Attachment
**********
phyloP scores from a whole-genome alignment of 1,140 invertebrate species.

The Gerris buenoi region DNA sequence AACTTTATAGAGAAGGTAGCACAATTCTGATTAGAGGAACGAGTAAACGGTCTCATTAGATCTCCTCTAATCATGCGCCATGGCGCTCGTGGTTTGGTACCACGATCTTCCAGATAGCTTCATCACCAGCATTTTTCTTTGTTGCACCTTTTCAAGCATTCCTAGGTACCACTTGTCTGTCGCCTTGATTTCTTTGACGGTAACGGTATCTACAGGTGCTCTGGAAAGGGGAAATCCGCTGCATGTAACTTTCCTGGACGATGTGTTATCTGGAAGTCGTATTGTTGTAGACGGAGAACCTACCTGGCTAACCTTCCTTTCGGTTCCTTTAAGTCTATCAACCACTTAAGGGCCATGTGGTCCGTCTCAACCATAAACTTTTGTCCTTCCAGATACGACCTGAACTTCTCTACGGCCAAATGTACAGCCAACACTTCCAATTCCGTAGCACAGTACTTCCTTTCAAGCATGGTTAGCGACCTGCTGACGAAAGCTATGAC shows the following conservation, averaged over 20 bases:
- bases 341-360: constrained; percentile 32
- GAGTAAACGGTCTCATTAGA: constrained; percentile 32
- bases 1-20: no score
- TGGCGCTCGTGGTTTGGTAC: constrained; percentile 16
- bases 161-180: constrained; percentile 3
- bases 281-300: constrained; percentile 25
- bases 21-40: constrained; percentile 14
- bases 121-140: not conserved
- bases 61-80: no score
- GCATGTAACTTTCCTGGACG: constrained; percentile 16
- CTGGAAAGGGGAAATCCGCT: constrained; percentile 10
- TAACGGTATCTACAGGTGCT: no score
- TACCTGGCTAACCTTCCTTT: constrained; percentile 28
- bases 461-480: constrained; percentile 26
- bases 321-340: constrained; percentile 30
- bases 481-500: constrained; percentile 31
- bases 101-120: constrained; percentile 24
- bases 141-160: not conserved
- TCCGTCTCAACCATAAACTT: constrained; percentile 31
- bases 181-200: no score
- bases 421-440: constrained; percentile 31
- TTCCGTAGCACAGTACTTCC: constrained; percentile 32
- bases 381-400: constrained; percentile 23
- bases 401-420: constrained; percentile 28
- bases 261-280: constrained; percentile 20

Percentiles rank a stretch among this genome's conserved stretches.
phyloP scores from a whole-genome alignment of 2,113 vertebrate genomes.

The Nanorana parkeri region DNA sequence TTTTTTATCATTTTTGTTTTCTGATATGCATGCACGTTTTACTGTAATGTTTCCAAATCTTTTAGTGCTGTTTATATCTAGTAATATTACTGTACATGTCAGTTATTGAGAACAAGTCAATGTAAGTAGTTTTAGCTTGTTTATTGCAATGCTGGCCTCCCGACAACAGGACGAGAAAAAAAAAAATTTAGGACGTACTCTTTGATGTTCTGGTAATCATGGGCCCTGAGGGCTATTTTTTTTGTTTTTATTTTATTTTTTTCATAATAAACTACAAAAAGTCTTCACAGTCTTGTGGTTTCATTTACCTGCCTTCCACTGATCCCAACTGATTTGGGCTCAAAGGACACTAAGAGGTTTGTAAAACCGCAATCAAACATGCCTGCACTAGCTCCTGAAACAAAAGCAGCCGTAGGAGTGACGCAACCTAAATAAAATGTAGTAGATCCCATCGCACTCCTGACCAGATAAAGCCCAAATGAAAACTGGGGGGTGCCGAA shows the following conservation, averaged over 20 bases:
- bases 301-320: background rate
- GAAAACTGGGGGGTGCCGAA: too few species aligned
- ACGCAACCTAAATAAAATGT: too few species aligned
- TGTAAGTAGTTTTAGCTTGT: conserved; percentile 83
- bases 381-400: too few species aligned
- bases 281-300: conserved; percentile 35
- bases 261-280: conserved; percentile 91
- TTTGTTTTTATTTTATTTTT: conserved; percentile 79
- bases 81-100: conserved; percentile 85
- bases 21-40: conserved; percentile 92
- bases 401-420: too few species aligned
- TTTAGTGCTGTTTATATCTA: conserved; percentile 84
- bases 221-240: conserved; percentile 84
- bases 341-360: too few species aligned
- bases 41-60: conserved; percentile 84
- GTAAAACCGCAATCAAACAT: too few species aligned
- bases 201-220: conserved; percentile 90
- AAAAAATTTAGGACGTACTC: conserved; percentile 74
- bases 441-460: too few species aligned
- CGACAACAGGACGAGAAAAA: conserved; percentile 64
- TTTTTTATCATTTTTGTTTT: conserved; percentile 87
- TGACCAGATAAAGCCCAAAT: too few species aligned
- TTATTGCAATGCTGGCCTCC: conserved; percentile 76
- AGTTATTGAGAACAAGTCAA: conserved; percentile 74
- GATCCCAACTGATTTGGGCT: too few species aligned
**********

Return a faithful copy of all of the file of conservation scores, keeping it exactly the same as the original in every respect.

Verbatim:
phyloP scores from a whole-genome alignment of 1,140 invertebrate species.

The Gerris buenoi region DNA sequence AACTTTATAGAGAAGGTAGCACAATTCTGATTAGAGGAACGAGTAAACGGTCTCATTAGATCTCCTCTAATCATGCGCCATGGCGCTCGTGGTTTGGTACCACGATCTTCCAGATAGCTTCATCACCAGCATTTTTCTTTGTTGCACCTTTTCAAGCATTCCTAGGTACCACTTGTCTGTCGCCTTGATTTCTTTGACGGTAACGGTATCTACAGGTGCTCTGGAAAGGGGAAATCCGCTGCATGTAACTTTCCTGGACGATGTGTTATCTGGAAGTCGTATTGTTGTAGACGGAGAACCTACCTGGCTAACCTTCCTTTCGGTTCCTTTAAGTCTATCAACCACTTAAGGGCCATGTGGTCCGTCTCAACCATAAACTTTTGTCCTTCCAGATACGACCTGAACTTCTCTACGGCCAAATGTACAGCCAACACTTCCAATTCCGTAGCACAGTACTTCCTTTCAAGCATGGTTAGCGACCTGCTGACGAAAGCTATGAC shows the following conservation, averaged over 20 bases:
- bases 341-360: constrained; percentile 32
- GAGTAAACGGTCTCATTAGA: constrained; percentile 32
- bases 1-20: no score
- TGGCGCTCGTGGTTTGGTAC: constrained; percentile 16
- bases 161-180: constrained; percentile 3
- bases 281-300: constrained; percentile 25
- bases 21-40: constrained; percentile 14
- bases 121-140: not conserved
- bases 61-80: no score
- GCATGTAACTTTCCTGGACG: constrained; percentile 16
- CTGGAAAGGGGAAATCCGCT: constrained; percentile 10
- TAACGGTATCTACAGGTGCT: no score
- TACCTGGCTAACCTTCCTTT: constrained; percentile 28
- bases 461-480: constrained; percentile 26
- bases 321-340: constrained; percentile 30
- bases 481-500: constrained; percentile 31
- bases 101-120: constrained; percentile 24
- bases 141-160: not conserved
- TCCGTCTCAACCATAAACTT: constrained; percentile 31
- bases 181-200: no score
- bases 421-440: constrained; percentile 31
- TTCCGTAGCACAGTACTTCC: constrained; percentile 32
- bases 381-400: constrained; percentile 23
- bases 401-420: constrained; percentile 28
- bases 261-280: constrained; percentile 20

Percentiles rank a stretch among this genome's conserved stretches.
phyloP scores from a whole-genome alignment of 2,113 vertebrate genomes.

The Nanorana parkeri region DNA sequence TTTTTTATCATTTTTGTTTTCTGATATGCATGCACGTTTTACTGTAATGTTTCCAAATCTTTTAGTGCTGTTTATATCTAGTAATATTACTGTACATGTCAGTTATTGAGAACAAGTCAATGTAAGTAGTTTTAGCTTGTTTATTGCAATGCTGGCCTCCCGACAACAGGACGAGAAAAAAAAAAATTTAGGACGTACTCTTTGATGTTCTGGTAATCATGGGCCCTGAGGGCTATTTTTTTTGTTTTTATTTTATTTTTTTCATAATAAACTACAAAAAGTCTTCACAGTCTTGTGGTTTCATTTACCTGCCTTCCACTGATCCCAACTGATTTGGGCTCAAAGGACACTAAGAGGTTTGTAAAACCGCAATCAAACATGCCTGCACTAGCTCCTGAAACAAAAGCAGCCGTAGGAGTGACGCAACCTAAATAAAATGTAGTAGATCCCATCGCACTCCTGACCAGATAAAGCCCAAATGAAAACTGGGGGGTGCCGAA shows the following conservation, averaged over 20 bases:
- bases 301-320: background rate
- GAAAACTGGGGGGTGCCGAA: too few species aligned
- ACGCAACCTAAATAAAATGT: too few species aligned
- TGTAAGTAGTTTTAGCTTGT: conserved; percentile 83
- bases 381-400: too few species aligned
- bases 281-300: conserved; percentile 35
- bases 261-280: conserved; percentile 91
- TTTGTTTTTATTTTATTTTT: conserved; percentile 79
- bases 81-100: conserved; percentile 85
- bases 21-40: conserved; percentile 92
- bases 401-420: too few species aligned
- TTTAGTGCTGTTTATATCTA: conserved; percentile 84
- bases 221-240: conserved; percentile 84
- bases 341-360: too few species aligned
- bases 41-60: conserved; percentile 84
- GTAAAACCGCAATCAAACAT: too few species aligned
- bases 201-220: conserved; percentile 90
- AAAAAATTTAGGACGTACTC: conserved; percentile 74
- bases 441-460: too few species aligned
- CGACAACAGGACGAGAAAAA: conserved; percentile 64
- TTTTTTATCATTTTTGTTTT: conserved; percentile 87
- TGACCAGATAAAGCCCAAAT: too few species aligned
- TTATTGCAATGCTGGCCTCC: conserved; percentile 76
- AGTTATTGAGAACAAGTCAA: conserved; percentile 74
- GATCCCAACTGATTTGGGCT: too few species aligned